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Have you been struggling to break free from the restrict-binge cycle? If so, you’re not alone. This pattern of restrictive eating followed by binging can be hard to break out of. But it is possible. In this post, I’ll help you to understand the restrict binge cycle and its function, plus I’ll outline some steps that can help you stop the restrict-binge cycle and reclaim your life. Keep reading to learn more.
What causes the restrict binge cycle?
The restrict-binge cycle is often caused by physical, emotional, and psychological factors. For example:
- Physical: Having food rules or not eating enough during the day. For example, someone might only allow themselves to eat a certain number of calories per day, or they might only eat specific foods. This can lead to feelings of deprivation, which can then trigger a binge.
- Emotional: Difficulty in processing emotions, such as sadness, anger, or stress, can lead people to try to comfort themselves with food. This can then start the cycle of restrictive eating followed by binges. Restriction can give a false sense of control, but it is not something that can be sustained long term. Likewise, bingeing can help to dissociate, numb or escape thoughts, feelings, and/or physical sensations, but the relief is short lived.
- Psychological: Perfectionism and self-criticism are common psychological drivers of restrictive eating behaviors. People who engage in these behaviors often have unrealistic expectations for themselves and are very hard on themselves when they don’t meet their own standards. This can lead to a pattern of restrictive eating followed by binges as a way of punishing oneself.
What happens when you restrict then binge?
When we restrict food, our wise bodies see this as a threat of starvation. This creates physical and psychological
deprivation which naturally leads to binge eating.
You see, the body is wired for survival, not weight loss. If it senses that it’s not getting enough energy from food, it will activate certain functions that will make sure that you eat. These natural urges are intense very hard to control on a conscious level.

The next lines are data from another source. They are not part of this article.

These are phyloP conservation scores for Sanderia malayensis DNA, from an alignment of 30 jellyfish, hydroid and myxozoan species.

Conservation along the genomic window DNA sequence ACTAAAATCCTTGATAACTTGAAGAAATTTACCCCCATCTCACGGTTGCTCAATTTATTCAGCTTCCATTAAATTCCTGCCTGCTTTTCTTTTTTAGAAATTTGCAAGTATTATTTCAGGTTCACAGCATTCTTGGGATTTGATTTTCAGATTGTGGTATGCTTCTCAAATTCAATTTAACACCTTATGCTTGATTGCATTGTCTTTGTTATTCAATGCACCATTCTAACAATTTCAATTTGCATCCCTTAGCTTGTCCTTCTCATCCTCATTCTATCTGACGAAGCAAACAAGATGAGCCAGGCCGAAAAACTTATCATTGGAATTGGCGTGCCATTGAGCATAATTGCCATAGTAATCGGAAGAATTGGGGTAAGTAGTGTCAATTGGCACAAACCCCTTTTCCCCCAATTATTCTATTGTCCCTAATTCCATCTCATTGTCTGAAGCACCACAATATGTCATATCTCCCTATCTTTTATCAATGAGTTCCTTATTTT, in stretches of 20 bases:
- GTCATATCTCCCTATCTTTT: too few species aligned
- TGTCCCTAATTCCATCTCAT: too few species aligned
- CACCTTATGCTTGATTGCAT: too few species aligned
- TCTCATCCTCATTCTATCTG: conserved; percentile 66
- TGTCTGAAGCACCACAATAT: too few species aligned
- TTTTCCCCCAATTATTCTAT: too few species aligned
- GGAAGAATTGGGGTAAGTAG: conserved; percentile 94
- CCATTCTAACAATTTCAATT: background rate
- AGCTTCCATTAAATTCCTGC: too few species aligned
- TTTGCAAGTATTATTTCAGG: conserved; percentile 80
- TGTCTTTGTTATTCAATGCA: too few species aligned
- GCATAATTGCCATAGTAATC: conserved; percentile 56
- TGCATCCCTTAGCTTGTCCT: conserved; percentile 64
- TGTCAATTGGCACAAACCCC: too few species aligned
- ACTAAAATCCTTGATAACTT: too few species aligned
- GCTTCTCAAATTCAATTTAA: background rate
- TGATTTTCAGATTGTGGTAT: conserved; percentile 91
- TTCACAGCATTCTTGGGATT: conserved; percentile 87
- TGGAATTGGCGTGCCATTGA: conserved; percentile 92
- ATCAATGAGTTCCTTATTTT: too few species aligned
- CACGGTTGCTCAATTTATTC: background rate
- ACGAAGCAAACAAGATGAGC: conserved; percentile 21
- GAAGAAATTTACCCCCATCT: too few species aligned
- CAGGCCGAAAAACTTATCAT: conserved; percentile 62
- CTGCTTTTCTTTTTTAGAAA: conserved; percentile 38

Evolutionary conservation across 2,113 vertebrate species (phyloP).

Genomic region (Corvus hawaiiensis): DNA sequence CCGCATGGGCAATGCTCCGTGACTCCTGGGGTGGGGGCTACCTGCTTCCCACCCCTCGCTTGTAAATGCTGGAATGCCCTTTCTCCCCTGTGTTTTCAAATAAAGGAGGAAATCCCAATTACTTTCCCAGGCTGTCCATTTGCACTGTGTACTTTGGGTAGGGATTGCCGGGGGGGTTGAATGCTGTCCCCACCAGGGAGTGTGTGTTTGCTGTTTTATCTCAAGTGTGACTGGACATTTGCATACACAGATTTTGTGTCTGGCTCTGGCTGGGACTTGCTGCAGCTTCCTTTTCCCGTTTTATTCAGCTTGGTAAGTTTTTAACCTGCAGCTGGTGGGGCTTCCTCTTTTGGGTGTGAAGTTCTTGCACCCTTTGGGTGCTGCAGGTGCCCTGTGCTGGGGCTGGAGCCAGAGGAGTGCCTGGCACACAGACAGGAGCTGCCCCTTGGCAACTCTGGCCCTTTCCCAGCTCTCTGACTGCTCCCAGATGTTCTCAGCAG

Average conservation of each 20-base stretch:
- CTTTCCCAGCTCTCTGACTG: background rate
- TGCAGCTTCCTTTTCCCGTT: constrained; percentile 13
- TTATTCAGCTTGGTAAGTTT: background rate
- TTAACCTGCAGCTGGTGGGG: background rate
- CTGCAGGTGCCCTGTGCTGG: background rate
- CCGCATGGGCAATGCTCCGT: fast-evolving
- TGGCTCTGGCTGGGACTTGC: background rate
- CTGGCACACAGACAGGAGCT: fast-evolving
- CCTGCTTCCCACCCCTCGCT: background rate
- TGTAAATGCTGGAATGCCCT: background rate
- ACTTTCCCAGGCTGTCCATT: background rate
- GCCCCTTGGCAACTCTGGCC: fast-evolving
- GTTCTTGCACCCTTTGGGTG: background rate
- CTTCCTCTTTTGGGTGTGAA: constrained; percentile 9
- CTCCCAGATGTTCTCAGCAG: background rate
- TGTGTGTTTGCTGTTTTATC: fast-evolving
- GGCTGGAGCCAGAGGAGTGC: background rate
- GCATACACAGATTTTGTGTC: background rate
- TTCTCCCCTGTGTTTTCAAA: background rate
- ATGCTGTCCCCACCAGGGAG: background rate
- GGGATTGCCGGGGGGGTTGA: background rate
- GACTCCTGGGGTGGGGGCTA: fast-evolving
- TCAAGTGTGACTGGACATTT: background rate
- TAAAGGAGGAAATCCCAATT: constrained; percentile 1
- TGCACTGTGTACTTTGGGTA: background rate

That’s why trying to white-knuckle yourself through deprivation driven eating is extremely difficult. However, it may be useful to remind yourself that this is just your body’s way of trying to keep you alive at all costs. Binge eating is a completely natural response to food deprivation.
Of course, no thanks to diet culture, many of us start to feel guilty after an episode of chaotic eating. Diet culture teaches us that restricting is “good” and eating “too much” (bingeing) is “bad”. And that’s when the urge to restrict in order to “compensate” for the binge comes from. Which starts the cycle all over again, as you can see from the infographic above.
When you don’t eat enough (restriction), your body protects itself by increasing hunger hormones. Ghrelin is the main one that stays elevated even after a normal sized meal (1).
Leptin, which is the hormone that signals fullness, may be suppressed in response to restriction. Your body just wants to make sure you’re eating enough.
This combination, along with other mechanisms your body activates in order to correct the energy deficit, are what drive the compulsion to eat.
The function of the restrict-binge cycle
Undereating and overeating can definitely help us to distract ourselves from negative emotions. For example, restricting food and dieting can give you a sense of “control” when everything around you feels unstable.